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I want to write the equivalent of this C# in F#:

struct Vector2 {
    public readonly int X;
    public readonly int Y;
    public Vector2(int x, int y) {
        X = x;
        Y = y;

This forces the user to supply arguments to create an instance [EDIT: this is wrong for value types - all value types have a default constructor]. A default Vector2 could be provided with a static readonly field as well, i.e. Vector2.Zero.

It looks like the only way to get public fields is via the "val" keyword, but doesn't seem to let me initialize them with the default constructor, and I don't want to have two constructors:

  type MyInt(value) =
        val public Value : int = value;;

          val public Value : int = value;;

stdin(7,32): error FS0010: Unexpected symbol '=' in member definition

I know this can be done with member bindings but this creates properties, not fields, if I understand well.

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2 Answers 2

up vote 5 down vote accepted

According to this http://msdn.microsoft.com/en-us/library/vstudio/dd233233(v=vs.120).aspx, that could be done as

type Vector2 =
      val public X: int
      val public Y: int
      new(x: int, y: int) = { X = x; Y = y }
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Unfortunately this lets me create a vector without passing parameters, like so: let v = Vector2(). Not that this is a very serious problem, but I'm still wondering if it can be done without having a default empty constructor. –  Asik Aug 8 '13 at 19:42
@Asik : The same is true of your C# code -- this is a CLR limitation, not an F# limitation. –  ildjarn Aug 8 '13 at 19:50
"Structs cannot have an object constructor with no arguments. This is a restriction imposed on all CLI languages as structs automatically support a default constructor." - this is what compiler says, so you can't always get what you want... –  V.B. Aug 8 '13 at 19:53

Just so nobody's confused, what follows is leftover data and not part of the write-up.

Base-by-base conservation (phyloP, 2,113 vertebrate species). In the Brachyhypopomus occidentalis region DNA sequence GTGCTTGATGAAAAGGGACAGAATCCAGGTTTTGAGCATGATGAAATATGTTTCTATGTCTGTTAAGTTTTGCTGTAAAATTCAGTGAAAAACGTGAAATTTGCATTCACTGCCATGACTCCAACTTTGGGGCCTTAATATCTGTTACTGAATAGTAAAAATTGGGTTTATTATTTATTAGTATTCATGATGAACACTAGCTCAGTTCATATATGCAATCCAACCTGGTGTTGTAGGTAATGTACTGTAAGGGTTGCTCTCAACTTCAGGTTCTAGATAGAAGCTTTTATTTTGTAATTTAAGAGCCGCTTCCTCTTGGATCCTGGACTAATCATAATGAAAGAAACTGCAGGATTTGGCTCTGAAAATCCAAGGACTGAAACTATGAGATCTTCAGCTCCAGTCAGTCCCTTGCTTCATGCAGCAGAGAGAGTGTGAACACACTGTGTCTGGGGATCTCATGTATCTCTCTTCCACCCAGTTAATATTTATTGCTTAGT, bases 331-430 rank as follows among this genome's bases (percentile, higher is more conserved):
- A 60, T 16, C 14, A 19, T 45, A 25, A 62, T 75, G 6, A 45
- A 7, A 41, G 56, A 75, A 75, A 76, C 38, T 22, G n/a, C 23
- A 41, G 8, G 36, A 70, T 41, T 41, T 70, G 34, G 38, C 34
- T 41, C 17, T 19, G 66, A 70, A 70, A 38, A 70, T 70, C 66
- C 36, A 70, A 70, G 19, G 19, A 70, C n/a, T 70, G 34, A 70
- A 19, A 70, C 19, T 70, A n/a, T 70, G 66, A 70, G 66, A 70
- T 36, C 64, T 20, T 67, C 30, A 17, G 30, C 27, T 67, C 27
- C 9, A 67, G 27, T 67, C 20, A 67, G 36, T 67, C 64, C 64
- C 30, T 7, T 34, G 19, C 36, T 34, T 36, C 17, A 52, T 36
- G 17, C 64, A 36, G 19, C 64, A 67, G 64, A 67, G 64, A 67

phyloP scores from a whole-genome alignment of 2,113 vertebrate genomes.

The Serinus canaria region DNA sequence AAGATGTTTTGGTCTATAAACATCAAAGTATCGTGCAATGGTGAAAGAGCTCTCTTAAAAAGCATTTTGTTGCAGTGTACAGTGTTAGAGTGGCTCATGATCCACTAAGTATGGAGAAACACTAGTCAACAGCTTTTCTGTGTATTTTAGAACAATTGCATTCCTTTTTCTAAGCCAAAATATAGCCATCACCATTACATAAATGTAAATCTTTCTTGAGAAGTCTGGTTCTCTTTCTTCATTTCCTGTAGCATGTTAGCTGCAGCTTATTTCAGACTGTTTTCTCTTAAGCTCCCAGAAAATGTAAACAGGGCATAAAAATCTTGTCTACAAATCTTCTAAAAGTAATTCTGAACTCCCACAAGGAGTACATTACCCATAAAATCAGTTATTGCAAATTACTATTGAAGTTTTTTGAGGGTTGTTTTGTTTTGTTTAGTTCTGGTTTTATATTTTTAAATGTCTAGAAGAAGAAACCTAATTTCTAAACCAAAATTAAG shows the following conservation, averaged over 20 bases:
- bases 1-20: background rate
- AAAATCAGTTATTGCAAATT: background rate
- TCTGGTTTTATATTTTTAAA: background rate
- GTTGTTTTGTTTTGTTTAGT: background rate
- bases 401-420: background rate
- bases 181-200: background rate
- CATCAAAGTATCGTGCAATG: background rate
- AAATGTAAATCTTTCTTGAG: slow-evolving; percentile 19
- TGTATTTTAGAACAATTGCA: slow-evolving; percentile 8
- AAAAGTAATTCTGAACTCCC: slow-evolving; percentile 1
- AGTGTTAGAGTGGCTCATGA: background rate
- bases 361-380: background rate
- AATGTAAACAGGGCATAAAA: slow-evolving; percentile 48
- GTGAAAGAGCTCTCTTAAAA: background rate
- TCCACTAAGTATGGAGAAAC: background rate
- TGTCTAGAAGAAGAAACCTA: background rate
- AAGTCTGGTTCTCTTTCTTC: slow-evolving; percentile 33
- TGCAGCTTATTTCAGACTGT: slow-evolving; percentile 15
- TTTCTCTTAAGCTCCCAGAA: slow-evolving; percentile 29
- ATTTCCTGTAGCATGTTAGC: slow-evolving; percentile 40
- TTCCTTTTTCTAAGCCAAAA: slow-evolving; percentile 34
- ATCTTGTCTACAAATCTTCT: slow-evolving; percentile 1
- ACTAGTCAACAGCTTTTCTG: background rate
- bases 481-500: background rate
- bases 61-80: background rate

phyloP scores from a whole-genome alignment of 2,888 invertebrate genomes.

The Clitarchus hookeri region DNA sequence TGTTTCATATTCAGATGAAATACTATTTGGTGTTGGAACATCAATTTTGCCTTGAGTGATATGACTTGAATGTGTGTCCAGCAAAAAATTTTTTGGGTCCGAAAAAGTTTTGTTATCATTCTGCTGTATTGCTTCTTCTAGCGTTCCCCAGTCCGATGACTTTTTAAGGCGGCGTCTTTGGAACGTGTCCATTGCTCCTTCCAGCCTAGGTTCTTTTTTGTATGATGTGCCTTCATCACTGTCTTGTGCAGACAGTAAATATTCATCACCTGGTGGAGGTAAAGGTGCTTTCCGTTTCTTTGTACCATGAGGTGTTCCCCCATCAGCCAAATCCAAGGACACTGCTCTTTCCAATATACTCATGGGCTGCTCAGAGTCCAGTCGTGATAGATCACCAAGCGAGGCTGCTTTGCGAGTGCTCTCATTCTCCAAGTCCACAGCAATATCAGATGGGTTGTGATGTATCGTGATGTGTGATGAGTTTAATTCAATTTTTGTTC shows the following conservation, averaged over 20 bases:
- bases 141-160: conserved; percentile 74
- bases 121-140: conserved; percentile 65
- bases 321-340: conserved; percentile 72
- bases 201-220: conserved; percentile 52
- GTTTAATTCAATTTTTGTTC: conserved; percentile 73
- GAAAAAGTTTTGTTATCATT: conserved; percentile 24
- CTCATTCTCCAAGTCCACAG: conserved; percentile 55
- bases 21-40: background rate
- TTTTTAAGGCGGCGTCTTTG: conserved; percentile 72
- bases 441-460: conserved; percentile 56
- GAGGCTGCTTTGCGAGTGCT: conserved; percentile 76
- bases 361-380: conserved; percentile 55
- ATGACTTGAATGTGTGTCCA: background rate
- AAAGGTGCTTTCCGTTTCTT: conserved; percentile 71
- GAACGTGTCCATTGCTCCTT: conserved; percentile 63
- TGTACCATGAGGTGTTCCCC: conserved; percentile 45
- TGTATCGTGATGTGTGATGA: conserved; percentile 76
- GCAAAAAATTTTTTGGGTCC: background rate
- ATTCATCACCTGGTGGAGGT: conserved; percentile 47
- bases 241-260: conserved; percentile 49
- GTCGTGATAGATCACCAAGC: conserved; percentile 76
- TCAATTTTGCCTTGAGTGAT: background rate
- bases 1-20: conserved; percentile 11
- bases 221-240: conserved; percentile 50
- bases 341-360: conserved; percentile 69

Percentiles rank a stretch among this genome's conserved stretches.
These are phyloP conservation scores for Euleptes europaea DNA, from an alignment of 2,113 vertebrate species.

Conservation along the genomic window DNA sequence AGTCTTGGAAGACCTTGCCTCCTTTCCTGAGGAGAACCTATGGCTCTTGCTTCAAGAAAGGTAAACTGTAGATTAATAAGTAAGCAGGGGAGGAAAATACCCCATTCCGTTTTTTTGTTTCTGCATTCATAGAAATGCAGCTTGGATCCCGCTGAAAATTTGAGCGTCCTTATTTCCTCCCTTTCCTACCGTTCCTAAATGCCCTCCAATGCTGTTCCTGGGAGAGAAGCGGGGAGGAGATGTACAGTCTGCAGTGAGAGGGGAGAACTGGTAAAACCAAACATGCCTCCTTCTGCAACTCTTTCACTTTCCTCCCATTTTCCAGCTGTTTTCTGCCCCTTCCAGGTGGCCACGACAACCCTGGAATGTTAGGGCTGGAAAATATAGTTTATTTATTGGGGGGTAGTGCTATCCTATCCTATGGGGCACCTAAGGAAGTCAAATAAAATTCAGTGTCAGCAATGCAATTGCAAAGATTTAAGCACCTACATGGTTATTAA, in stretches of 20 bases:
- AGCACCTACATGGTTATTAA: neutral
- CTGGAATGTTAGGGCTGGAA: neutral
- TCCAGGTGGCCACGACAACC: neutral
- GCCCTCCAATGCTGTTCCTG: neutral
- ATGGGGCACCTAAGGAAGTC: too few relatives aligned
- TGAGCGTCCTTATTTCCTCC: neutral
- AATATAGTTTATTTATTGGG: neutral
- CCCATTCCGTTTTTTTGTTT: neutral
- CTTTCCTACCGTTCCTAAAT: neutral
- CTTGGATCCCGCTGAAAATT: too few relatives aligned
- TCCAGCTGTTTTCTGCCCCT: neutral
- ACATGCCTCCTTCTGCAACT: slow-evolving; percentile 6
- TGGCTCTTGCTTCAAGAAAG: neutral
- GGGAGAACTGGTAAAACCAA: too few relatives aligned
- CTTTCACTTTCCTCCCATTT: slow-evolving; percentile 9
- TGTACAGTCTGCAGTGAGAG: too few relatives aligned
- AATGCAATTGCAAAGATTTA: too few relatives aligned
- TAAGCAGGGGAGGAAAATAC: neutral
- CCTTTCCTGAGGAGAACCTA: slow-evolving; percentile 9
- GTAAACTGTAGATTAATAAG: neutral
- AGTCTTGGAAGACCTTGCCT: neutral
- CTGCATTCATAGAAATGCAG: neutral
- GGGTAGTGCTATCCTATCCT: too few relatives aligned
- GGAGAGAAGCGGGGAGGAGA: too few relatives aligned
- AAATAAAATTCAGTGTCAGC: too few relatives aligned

Doh, the premise of my question was wrong. And with reference types no default constructor is generated so F# and C# are indeed equivalent on this. Cool, question answered. –  Asik Aug 8 '13 at 20:00

If an F# Record would work for you, then this will work:

type MyInt = {
    Value: int

Then to initialize:

let i = {Value=1};;

Since I'm not completely sure of your use case, I'm not sure how helpful this is.

EDIT: For what it's worth, if your reason for preferring a value type is that you want value type equality semantics, records support that (even though they are reference types). Consider this:

type Vector2 = {

type Vector2 =
  {X: int;
   Y: int;}

let v = {X=1;Y=1};;

val v : Vector2 = {X = 1;
                   Y = 1;}

let v2 = {X=1;Y=1};;

val v2 : Vector2 = {X = 1;
                    Y = 1;}

v = v2;;
val it : bool = true

let v3 = {X=2;Y=2};;
v = v3;;
val it: bool = false

I mean to say that even though records are reference types, one of the reasons that people use value types (the equality semantics) is not a problem with records. Even though it's a reference type, I believe it's a lot closer to the behavior of the C# code you're trying to emulate--for what it's worth.

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The problem with records is that they're implemented as reference types with properties and here I'm trying to get a value type with fields. –  Asik Aug 8 '13 at 20:05
Again--don't know your use case but even though records are reference types, they have value type equality semantics. I've edited my answer to explain it a bit further. –  Onorio Catenacci Aug 9 '13 at 1:01
I don't really have a use case, I was just trying to understand how to create a value type with public immutable fields (in the CLR sense) and avoid having a default constructor. Thanks for your explanations though. –  Asik Aug 9 '13 at 1:10

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